DHAKA, Bangladesh — Thousands of fervent supporters of Bangladesh’s ruling Awami League party gathered in the capital, Dhaka, on Monday to denounce what they described as violent protests orchestrated by the main opposition party, escalating tensions as the country approaches its anticipated elections in January.
The rally followed days of clashes that erupted during anti-government protests, resulting in the tragic deaths of at least four individuals, including a policeman, and leaving hundreds injured. The demonstrations were organized by the Bangladesh Nationalist Party, led by former Prime Minister Khaleda Zia, who called for the resignation of Prime Minister Sheikh Hasina and the transfer of power to a non-partisan caretaker government to oversee the upcoming general elections.
In response to the protests, authorities arrested over 1,000 people, including key opposition figure Mirza Fakhrul Islam Alamgir. The opposition party declared a nationwide strike on Sunday and later called for three days of road and transportation blockades starting Tuesday across the country to protest the police action and arrests of their supporters.
Ruhul Kabir Rizvi, a senior leader in the Bangladesh Nationalist Party, explained in an online press conference on Monday that the blockade aimed to protest mass arrests and isolate Dhaka from the rest of the country until the opposition’s demands were met.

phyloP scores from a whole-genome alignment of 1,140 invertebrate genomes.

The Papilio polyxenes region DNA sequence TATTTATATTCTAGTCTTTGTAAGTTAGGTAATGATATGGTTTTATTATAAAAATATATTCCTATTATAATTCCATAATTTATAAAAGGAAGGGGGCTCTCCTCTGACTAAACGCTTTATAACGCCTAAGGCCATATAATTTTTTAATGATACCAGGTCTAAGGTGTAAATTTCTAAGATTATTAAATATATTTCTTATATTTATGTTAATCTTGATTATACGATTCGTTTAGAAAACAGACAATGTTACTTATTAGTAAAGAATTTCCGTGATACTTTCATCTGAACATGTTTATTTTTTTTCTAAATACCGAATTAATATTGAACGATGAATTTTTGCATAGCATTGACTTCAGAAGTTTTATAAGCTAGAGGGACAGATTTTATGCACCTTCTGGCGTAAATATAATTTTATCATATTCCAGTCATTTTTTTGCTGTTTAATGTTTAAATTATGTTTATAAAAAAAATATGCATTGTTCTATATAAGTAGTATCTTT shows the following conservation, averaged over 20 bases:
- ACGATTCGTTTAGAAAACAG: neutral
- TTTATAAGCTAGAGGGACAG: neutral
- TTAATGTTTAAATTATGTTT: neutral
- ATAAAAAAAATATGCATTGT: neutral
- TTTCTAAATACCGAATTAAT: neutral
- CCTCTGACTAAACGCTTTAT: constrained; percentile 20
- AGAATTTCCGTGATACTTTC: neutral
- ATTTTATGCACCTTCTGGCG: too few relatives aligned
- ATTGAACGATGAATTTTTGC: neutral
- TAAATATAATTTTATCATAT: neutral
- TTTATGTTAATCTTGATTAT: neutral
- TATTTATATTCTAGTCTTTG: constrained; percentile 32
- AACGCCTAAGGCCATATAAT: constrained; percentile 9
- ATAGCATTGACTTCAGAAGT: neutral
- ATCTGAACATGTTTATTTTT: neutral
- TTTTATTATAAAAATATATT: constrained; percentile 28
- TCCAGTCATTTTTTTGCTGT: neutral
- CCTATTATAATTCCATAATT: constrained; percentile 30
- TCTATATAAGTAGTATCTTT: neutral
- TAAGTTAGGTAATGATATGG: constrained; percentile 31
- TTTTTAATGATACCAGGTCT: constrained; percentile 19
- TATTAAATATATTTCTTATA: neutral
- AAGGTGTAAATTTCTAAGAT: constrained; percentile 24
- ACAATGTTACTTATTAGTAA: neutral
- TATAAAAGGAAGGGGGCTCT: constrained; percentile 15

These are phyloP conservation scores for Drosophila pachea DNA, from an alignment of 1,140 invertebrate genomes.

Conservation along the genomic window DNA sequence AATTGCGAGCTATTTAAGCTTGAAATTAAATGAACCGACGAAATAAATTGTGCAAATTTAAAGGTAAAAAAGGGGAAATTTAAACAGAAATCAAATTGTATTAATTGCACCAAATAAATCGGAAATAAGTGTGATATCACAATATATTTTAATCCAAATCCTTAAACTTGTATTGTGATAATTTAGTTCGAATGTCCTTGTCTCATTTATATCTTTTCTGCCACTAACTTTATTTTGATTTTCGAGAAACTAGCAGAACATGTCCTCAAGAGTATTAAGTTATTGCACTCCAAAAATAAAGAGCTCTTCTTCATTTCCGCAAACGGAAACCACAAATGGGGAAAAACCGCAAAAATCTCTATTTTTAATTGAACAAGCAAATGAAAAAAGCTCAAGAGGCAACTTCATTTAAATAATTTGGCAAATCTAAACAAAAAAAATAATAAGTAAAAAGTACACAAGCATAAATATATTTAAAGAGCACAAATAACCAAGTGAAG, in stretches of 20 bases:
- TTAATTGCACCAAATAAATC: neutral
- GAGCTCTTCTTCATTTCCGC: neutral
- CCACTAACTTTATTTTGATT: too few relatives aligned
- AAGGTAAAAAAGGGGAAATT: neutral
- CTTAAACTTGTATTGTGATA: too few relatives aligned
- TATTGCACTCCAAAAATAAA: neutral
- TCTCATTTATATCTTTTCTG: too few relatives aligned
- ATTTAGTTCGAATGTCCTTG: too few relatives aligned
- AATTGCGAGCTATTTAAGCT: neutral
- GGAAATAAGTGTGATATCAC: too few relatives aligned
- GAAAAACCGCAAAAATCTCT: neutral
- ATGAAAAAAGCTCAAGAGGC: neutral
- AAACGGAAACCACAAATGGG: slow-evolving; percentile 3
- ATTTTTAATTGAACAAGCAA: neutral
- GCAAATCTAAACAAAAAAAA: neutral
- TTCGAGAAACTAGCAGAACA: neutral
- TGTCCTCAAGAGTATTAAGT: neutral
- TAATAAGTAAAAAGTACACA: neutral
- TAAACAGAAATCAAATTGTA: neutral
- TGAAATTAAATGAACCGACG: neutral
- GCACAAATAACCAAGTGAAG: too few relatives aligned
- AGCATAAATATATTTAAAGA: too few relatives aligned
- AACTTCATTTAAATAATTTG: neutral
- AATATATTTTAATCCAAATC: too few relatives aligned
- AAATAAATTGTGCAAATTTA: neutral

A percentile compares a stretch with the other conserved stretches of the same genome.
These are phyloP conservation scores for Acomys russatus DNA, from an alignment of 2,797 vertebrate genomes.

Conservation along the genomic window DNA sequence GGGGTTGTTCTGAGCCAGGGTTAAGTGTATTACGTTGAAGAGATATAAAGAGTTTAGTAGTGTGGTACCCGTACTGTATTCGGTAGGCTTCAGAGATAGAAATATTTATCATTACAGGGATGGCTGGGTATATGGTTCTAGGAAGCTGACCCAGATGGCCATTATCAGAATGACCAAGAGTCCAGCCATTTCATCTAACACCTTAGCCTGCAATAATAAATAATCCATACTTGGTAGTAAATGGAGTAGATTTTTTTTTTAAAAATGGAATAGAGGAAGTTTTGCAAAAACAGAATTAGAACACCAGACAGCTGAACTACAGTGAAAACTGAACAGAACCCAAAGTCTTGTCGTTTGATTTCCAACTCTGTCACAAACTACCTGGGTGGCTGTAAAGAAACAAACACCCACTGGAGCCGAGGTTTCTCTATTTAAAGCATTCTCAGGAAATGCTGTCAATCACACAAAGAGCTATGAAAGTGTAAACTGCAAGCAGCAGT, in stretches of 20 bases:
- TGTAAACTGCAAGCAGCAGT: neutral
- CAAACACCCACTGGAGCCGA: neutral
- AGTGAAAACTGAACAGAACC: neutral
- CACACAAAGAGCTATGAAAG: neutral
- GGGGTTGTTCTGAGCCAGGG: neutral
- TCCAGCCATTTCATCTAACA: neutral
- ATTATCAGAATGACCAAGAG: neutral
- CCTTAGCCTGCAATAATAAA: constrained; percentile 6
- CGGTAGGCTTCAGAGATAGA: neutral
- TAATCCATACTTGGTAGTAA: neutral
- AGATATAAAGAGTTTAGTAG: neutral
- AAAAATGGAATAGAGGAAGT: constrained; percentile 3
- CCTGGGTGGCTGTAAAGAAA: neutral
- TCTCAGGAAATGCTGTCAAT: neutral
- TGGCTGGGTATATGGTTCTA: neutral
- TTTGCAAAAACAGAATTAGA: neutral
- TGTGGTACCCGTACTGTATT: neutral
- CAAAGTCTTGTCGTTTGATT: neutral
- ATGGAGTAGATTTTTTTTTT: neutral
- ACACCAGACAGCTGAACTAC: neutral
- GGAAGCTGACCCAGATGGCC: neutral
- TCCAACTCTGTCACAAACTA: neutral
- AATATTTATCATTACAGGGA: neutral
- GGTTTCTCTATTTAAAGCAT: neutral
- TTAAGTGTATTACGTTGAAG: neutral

Leaders of the ruling party condemned the opposition’s call for a blockade, asserting that their supporters would also take to the streets. Quamrul Islam, a presidium member of the ruling party, criticized the opposition, stating, “They don’t believe in Bangladesh and the constitution, and they don’t obey the law and justice system. There can be no compromise or dialogue with them.”
Meanwhile, the Election Commission held a meeting with top officials from various security agencies to assess the situation. Jahangir Alam, secretary of the commission, stated after the meeting that intelligence reports and heads of law enforcement agencies indicated no significant obstacles to organizing the upcoming elections.
Bangladesh’s political landscape has long been dominated by the rivalry between the two major dynastic parties led by Prime Minister Hasina and former Prime Minister Zia. The country, a parliamentary democracy, has a history of political violence, especially in the lead-up to elections.
Hasina, seeking a fourth consecutive term, aims to continue her developmental agenda by implementing numerous mega projects. However, her administration has faced criticism for corruption allegations and human rights concerns.
The animosity between Hasina and Zia has persisted for decades. While Hasina insists that the elections should be held under her government’s supervision as specified in the constitution, the opposition argues that the elections won’t be free and fair, despite Hasina’s assurances.
Recently, Prime Minister Hasina claimed in parliament that the U.S. was attempting to remove her from power at any cost. The U.S. government has threatened to deny visas to individuals it deems obstructing the election process, including members of law enforcement agencies, as well as the ruling and opposition parties.
As tensions continue to escalate in Bangladesh, the nation anxiously awaits the resolution of the political standoff, hoping for a peaceful and democratic electoral process in the coming months.